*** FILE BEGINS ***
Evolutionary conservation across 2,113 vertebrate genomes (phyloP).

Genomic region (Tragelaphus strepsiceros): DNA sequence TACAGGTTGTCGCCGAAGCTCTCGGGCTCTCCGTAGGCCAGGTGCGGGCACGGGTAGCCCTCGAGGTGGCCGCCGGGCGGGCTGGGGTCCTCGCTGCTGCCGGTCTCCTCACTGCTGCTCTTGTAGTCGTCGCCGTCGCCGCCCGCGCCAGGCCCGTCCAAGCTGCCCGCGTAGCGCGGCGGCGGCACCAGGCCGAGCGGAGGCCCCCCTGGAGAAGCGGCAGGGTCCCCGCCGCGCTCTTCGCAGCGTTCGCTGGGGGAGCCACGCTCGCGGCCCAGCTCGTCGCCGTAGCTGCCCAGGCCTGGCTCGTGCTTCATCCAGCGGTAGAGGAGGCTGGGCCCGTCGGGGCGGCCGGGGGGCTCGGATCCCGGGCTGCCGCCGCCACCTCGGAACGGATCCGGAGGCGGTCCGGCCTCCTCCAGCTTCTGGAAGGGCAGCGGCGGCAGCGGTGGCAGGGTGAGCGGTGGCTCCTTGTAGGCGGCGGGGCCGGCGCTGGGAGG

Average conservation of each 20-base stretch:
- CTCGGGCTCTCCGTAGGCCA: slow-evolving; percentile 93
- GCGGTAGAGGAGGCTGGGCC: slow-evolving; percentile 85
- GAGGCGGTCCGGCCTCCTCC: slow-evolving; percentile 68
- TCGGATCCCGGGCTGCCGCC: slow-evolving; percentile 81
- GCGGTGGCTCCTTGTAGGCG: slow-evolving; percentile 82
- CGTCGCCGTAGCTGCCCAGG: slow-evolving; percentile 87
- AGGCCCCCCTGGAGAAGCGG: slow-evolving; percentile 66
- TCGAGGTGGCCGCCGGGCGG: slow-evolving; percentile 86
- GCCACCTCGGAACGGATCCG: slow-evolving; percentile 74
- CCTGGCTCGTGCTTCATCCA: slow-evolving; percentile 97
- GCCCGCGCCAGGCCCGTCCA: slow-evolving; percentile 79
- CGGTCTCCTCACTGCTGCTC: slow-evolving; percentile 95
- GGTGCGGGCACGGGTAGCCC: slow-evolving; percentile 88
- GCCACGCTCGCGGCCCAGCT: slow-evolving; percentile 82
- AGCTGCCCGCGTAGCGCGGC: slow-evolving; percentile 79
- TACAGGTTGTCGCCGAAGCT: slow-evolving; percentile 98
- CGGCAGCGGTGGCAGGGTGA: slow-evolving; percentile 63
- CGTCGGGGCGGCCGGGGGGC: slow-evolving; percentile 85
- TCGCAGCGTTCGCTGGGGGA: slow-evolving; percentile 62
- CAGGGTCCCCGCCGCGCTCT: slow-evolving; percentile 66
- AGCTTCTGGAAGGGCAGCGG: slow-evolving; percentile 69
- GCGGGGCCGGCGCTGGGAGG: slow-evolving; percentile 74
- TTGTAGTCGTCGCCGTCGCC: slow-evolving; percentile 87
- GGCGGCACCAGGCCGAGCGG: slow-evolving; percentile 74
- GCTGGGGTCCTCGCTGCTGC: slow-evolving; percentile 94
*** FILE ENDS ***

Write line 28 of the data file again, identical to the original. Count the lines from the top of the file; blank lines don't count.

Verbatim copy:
- GCTGGGGTCCTCGCTGCTGC: slow-evolving; percentile 94